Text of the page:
John Flamsteed – Astronomer Royal

John Flamsteed (19 August 1646 – 31 December 1719)

John Flamsteed (19 August 1646 – 31 December 1719)

On March 4, 1675, the English King Charles II appoints John Flamsteed to “The King’s Astronomical Observator” – the first English Astronomer Royal, with an allowance of £100 a year. In the same year, the Royal Greenwich Observatory was founded and Flamsteed laid the foundation stone.

Youth and Education

John Flamsteed was born the only son of the merchant Stephen Flamsteed and his first wife Mary Spadman from Denby in the county of Derbyshire. John Flamsteed’s early interests concentrated mainly on the fields of history and languages, especially Latin.  By the Master of the Derby School, he was recommended to continue his education at the Jesus College at Cambridge. Before enrolling however, Flamsteed helped out at his father’s business, where he gained significant interest in mathematics and astronomy. To his early influences counts the scholar, monk, astronomer, and teacher at the University of Paris, Johannes de Sacrobosco. Flamsteed especially enjoyed his ‘De spaera mundi‘, an introduction to the basic elements of astronomy. Other critical influences to Flamsteed were Thomas Street’s ‘Astronomia Carolina‘ or the astronomical tables by Jeremiah Horrocks.[4] Flamsteed’s first paper in the field of astronomy was titled ‘Mathematical Essays‘ and was published in 1665.

Becoming an Astronomer

In self-study he taught himself how to calculate eclipses and planetary positions. Somehow some of these calculations fell into the hands of the astronomer and mathematician Immanuel Halton (1628-1699), who was enthusiastic about the young talent’s abilities. Lord Brouncker, the then president of the Royal Society, also heard about it, and there was an exchange of letters with various scholars in London, including Henry Oldenburg, John Collins and William Molyneux. At the age of not even 23, Flamsteed set off to meet the men of the Royal Society in person.

Astronomer Royal

When Flamsteed prepared to take up a living in Derbyshire, he was invited to London and appointed “The King’s Astronomical Observator” in 1675. In the same year, at Flamsteed’s suggestion, another royal decree established the Royal Greenwich Observatory, for which Flamsteed laid the foundation stone in August. In February 1676 he became a member of the Royal Society and in July he moved to the observatory where he lived until 1684 when he was appointed pastor of the Burstow parish in Surrey.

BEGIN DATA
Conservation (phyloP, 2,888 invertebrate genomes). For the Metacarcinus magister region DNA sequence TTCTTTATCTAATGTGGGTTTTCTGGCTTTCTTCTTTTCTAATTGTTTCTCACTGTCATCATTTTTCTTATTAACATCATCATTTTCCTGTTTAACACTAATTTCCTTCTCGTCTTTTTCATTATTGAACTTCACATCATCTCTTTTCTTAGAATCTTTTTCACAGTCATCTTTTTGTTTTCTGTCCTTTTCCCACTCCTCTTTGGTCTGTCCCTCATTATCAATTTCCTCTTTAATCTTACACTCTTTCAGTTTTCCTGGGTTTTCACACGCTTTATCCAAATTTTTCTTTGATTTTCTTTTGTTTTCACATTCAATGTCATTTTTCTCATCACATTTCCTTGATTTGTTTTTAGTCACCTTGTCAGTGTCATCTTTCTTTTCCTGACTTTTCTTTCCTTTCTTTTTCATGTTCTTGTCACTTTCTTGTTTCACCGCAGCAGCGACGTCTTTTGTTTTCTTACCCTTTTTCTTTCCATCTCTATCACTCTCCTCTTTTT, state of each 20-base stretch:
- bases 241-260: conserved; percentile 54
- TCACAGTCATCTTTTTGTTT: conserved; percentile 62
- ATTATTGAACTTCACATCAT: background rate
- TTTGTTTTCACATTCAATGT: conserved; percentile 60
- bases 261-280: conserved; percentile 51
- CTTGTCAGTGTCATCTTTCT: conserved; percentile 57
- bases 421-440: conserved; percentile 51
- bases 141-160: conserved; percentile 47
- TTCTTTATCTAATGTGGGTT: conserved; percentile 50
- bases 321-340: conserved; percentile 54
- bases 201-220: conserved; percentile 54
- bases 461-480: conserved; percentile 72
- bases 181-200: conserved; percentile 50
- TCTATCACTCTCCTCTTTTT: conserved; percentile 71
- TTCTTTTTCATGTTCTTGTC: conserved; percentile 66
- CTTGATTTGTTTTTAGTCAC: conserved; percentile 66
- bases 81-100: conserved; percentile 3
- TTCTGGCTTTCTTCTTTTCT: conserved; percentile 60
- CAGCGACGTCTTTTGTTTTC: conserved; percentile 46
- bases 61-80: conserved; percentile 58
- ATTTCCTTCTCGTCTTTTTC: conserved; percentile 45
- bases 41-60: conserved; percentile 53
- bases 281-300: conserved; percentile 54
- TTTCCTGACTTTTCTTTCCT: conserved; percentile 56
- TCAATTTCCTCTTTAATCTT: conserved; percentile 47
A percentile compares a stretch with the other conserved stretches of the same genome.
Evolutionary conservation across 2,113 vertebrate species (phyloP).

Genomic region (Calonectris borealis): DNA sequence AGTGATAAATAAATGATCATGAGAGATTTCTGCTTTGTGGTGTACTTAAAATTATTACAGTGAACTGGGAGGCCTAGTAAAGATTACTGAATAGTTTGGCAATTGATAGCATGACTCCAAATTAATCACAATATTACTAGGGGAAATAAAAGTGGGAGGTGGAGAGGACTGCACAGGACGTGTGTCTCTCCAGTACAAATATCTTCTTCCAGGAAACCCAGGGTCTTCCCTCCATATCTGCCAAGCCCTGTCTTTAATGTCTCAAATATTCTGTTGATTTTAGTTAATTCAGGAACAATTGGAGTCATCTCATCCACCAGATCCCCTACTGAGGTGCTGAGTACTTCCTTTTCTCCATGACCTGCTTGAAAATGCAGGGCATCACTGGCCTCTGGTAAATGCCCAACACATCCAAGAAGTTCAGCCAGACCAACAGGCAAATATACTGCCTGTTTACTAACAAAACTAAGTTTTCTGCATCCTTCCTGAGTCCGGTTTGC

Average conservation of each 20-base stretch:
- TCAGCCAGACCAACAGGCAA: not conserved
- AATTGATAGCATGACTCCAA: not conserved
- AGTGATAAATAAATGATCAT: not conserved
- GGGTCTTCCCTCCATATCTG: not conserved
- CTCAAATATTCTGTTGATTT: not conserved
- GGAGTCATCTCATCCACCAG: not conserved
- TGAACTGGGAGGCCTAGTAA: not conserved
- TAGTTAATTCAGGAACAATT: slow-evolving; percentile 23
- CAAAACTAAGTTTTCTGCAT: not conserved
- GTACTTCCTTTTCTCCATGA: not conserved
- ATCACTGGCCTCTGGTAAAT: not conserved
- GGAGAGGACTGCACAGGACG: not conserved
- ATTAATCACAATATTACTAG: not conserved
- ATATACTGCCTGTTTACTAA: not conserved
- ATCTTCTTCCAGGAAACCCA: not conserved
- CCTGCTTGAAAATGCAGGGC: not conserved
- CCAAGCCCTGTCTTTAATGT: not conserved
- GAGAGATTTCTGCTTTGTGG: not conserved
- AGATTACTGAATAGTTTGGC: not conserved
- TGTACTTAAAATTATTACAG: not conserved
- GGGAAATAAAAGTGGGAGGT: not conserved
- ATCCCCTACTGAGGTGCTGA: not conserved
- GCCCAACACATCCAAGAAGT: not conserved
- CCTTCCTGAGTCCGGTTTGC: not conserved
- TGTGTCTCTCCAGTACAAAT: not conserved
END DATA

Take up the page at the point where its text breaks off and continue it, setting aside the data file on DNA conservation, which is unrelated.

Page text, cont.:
The Trouble with Newton

Flamsteed is also known for his dispute with Isaac Newton, who was then President of the Royal Society. As Astronomer Royal, Flamsteed managed to gather numerous information on stars and recorded them in his star catalogue. Flamsteed did not indent to publish his data yet, since he was not completely sure they were as exact as he wished. Still, Isaac Newton,[5] and Edmund Halley [6] obtained Flamsteed’s data and published his star catalogue. However, Newton tried to pass some of Flamsteed’s observations off as his own, which he did with the help of a royal edict; Newton arranged for Flamsteed’s observations to be published. He then published them without naming Flamsteed as the discoverer. Years later Flamsteed managed to buy back most of the copies of the published books, and he finally burned them publicly in front of the Royal Observatory.

Flamsteed’s Contributions to Astronomy

In 1725, Flamsteed’s own version of Historia Coelestis Britannica was published posthumously. The work included a catalogue of almost 3000 stars with a remarkable accuracy and further observations by Flamsteed.  It was considered the first significant contribution of the Greenwich Observatory, and the numerical Flamsteed designations for stars that were added subsequently to a French edition are still in use. During his active years of research, Flamsteed calculated the solar eclipses of 1666 and 1668 very accurately. Also, the scientist was able to sight the planet Uranus several times, but unfortunately mistook the planet for a star, which he catalogued as ‘34 Tauri‘. In the 1680s, it was Flamsteed, who proposed that the two great comets observed in November and December of 1680 were not separate bodies, but rather a single comet traveling first towards the Sun and then away from it. Isaac Newton firstly disagreed with him, but later on agreed with him, theorizing that comets, like planets, moved around the sun in large, closed elliptical orbits.

The Tower Ravens

Legend has it that Charles II ordered the Tower Ravens to be killed when John Flamsteed discovered their droppings on his telescope, but when he was told a legend said that if the ravens ever left the Tower, the White Tower, the monarchy and the entire kingdom would perish, he was persuaded not to.

John Flamsteed held the office of Astronomer Royal until his death on December 31, 1719.

Rebekah Higgitt, Mathematical Practice and 18th-Century British Voyages of Scientific Exploration, [13]

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